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It’s that time of the year again when we get to evaluate the year gone by and look with hope to the year ahead. As we assess our achievements and failures, we must be open to learning from our mistakes and plan to do better in the future. This is why New Year’s resolutions are so important. They represent a chance to turn the page and metaphorically start over on a clean slate. They say that, “those who fail to plan, plan to fail” and with this thought in mind I have compiled a list of tips that will help you not only set winning resolutions but make sure that they actually stick beyond January.
Whether you are looking to lose weight, quit smoking or learn a new skill, make sure that whatever resolution you set has a measurable and expected end or result. With resolutions that are not easily quantifiable try to think about what achieving that goal would look like.
For example- If your resolution is to exercise more, consider how you would know that you have improved. You can set a measurable goal such as being able to participate in a 10 km marathon or triathlon by the end of the year. If you are fit enough to not only
2. Break it down
“How do you eat an elephant? One bite at a time” – African proverb. Although it’s important to set measurable and achievable resolutions don’t make them too easy and boring. Set bold, audacious and scary resolutions. The kind that get you thinking, strategizing and dreaming about how you will achieve them. If your resolutions scare you, even a little bit, that’s a good thing! The only thing that grows in the comfort zone are weeds and it’s time to exit the comfort zone and get working. You can do this by breaking down your resolution into small successive goals, instead of trying to achieve everything at once, take baby steps instead.
For example- If your resolution is to quit smoking you can set yourself a target to have cut down the number of cigarettes in incremental margins until you are down to zero. You can also sign up for programs like @Smokendersme, which helps smokers to quit for good.
3. Set deadlines
As important as setting goals is, they don’t usually work unless they are attached to a deadline. A goal without a deadline is a dream. Learn to keep yourself on track and it may help to share your goals and deadlines with close family and friends that you trust to hold you accountable. In some instances, this might not be enough motivation so you may need to join a program or support group. Asking for help is not a sign of weakness, rather it takes a certain measure of courage to be that vulnerable and it’s always better to ask for help on your own terms rather than to wait until desperation pushes you.
For example- If you want to learn a new skill and you struggle to keep yourself motivated, you can sign up for an online program that offers exams and some sort of certificate at the end. One that also offers discussion groups and support if you have any questions would also help keep you focused. You can consider cheap and free options like Khan Academy, Udemy and Coursera.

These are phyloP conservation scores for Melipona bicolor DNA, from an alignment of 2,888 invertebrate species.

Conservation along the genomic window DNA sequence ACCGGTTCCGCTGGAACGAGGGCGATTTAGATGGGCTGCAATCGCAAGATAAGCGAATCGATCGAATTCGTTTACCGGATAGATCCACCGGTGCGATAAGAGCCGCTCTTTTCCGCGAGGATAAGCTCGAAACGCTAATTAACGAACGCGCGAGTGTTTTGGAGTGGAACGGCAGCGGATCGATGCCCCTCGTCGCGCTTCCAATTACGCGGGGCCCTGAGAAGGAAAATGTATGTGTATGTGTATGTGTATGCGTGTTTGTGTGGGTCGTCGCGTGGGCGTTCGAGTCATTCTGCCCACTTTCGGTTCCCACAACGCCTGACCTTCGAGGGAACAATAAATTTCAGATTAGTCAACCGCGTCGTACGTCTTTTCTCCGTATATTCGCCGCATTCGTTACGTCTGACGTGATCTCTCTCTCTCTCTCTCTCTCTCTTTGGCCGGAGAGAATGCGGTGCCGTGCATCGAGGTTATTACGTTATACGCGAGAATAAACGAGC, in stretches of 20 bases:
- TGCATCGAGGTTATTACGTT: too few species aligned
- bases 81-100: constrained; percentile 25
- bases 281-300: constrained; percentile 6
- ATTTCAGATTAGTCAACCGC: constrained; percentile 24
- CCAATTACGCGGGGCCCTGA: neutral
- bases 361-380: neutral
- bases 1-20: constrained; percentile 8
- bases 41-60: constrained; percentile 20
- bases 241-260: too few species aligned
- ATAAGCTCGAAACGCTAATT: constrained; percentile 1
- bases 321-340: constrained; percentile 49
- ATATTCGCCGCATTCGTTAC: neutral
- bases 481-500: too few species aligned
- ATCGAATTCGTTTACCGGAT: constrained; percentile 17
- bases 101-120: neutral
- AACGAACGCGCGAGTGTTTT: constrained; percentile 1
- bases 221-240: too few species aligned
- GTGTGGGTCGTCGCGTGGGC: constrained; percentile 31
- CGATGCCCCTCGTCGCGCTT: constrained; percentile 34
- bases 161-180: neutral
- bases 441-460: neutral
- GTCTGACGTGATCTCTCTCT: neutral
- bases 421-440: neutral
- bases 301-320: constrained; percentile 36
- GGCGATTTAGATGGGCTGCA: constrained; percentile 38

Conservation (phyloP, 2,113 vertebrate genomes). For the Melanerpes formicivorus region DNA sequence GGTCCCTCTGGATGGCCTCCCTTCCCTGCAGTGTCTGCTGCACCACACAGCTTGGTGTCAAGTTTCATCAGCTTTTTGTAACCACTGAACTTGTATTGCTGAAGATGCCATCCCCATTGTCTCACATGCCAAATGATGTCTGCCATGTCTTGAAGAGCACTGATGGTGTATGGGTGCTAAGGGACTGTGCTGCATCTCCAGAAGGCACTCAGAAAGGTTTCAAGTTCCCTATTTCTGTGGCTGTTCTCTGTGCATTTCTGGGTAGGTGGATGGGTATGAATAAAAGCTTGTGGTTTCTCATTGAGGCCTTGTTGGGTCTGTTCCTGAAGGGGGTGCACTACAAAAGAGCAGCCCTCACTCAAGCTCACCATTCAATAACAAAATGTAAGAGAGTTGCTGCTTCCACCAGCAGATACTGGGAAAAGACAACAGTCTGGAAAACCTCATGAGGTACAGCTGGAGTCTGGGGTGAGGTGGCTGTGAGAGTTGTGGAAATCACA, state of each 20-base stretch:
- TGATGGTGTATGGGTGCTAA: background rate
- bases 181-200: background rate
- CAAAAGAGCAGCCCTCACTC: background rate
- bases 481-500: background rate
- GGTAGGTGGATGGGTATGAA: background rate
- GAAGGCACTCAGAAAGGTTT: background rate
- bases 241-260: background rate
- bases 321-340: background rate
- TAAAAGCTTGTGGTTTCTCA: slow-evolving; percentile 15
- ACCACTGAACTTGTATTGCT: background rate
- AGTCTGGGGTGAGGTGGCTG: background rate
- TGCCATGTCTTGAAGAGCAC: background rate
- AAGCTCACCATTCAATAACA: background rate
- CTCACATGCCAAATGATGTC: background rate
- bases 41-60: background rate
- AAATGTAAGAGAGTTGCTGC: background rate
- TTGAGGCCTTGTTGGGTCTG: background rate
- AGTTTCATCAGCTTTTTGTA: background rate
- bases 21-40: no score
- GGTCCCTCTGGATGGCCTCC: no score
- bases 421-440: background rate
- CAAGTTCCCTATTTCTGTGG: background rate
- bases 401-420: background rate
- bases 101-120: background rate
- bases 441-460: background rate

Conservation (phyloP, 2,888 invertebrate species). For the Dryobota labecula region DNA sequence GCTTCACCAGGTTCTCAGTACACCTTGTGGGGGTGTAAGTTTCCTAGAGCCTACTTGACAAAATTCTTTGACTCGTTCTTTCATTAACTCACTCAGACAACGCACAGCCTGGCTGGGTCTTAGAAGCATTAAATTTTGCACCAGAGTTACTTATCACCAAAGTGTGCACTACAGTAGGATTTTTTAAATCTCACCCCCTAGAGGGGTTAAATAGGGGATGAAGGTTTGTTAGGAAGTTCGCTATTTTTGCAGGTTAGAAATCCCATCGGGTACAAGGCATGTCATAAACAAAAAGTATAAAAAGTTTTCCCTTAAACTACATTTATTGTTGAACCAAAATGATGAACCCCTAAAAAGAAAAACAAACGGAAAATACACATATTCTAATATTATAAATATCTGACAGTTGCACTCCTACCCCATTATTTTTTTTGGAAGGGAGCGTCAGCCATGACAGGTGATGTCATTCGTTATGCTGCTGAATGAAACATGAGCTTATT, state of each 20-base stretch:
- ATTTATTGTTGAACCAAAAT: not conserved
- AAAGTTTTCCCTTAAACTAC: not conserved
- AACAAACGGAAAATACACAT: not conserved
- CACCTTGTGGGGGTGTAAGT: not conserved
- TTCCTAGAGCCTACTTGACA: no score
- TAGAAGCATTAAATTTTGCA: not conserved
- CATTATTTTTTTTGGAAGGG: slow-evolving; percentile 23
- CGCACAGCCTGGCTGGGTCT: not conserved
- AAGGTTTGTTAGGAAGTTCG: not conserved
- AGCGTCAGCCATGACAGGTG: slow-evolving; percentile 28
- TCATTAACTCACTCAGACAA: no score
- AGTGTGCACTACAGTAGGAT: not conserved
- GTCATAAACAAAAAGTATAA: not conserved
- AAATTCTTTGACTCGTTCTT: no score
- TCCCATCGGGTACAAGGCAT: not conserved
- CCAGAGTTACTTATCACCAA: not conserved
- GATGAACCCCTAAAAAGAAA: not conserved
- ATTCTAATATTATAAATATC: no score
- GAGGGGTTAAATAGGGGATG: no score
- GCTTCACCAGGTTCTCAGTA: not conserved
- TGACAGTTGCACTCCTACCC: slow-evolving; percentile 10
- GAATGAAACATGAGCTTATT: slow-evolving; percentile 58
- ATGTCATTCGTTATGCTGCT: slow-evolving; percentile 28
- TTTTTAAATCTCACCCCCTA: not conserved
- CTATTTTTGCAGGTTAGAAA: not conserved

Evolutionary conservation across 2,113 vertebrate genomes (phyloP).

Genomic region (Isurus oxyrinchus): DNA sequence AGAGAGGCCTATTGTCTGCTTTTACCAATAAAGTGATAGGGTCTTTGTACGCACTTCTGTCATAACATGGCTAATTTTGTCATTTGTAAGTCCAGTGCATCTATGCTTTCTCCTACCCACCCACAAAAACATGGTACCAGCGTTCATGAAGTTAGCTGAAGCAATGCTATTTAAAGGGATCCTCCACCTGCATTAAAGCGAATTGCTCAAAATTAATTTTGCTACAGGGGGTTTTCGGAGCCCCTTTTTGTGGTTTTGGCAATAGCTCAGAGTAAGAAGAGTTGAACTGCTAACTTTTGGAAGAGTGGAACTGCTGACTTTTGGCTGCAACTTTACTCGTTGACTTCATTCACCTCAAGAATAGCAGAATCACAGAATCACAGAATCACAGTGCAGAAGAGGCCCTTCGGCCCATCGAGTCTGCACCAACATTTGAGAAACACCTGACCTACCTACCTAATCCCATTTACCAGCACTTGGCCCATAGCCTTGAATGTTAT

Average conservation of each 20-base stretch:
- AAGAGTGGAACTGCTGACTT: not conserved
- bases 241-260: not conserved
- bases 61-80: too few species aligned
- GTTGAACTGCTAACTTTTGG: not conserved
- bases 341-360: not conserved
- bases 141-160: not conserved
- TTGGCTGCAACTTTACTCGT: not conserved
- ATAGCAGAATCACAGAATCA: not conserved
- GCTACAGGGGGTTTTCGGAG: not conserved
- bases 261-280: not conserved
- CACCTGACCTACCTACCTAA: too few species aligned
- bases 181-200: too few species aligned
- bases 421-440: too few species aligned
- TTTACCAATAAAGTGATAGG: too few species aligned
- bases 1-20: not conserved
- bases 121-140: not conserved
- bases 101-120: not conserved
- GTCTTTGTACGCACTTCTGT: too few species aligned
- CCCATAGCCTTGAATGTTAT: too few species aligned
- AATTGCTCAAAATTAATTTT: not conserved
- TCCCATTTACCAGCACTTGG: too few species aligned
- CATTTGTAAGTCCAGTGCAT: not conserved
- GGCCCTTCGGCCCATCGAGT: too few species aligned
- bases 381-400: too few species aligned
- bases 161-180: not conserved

4. Sweeten the deal
The beauty of setting and achieving a goal is that there is a sense of achievement and satisfaction that you inherently get. For most people this is reward enough. However, if you are like me, then you might need to sweeten the deal and set a reward for yourself for every goal and deadline you meet. The reward can be either big or small, the important thing is that it has to be worth it to you.
For example- If your resolution is to be nicer to your co-workers, you can set a small reward for yourself at the end of each week that you refrain from flipping tables and shouting at people. It can be something as small as an ice cream cone or some other favorite treat. When you manage to be consistently nice for a longer period, let’s say 3 months, you can then treat yourself to something bigger like a spa day. Let’s be honest, some of us definitely need to bribe ourselves to be nicer and that’s ok.
5. Assess, Adjust and Reset
One of the most amazing things about being human is that we are meant to be ever growing and evolving. The whole point of setting resolutions is that we want to be intentional about personal growth. No one wants to feel stuck or remain in exactly the same position they were in a year ago. The down side is that growth can happen fast or slow. You can find that the person you were 6 months ago no longer exists and therefore the resolutions and goals you set are no longer relevant or applicable.
That’s why it’s so important to “begin with the end in mind” as Steve Covey puts it. If you are clear about why a resolution is important to you from the start you can take regular pit stops and assess if the ultimate goal is still applicable. If not, for whatever reason, don’t hold yourself ransom to a resolution that no longer works for you. Free yourself and focus on the resolutions that are still relevant. Don’t be afraid to assess, adjust and reset regularly in order to keep yourself focused and motivated.
For example– If your resolution was to get out of debt and you receive an unexpected influx of money that’s enough to cover your debt or your debt gets cancelled. This means that you have met your target, but you might need to learn financial management to ensure that you don’t fall into debt again.
All in all, don’t be afraid of change or of challenging yourself to grow. If you have already set some audacious and exciting resolutions please let us know in the comments below so we can cheer you on!
Also, if your resolution is to get fit or healthy; check out our assorted health and fitness products.
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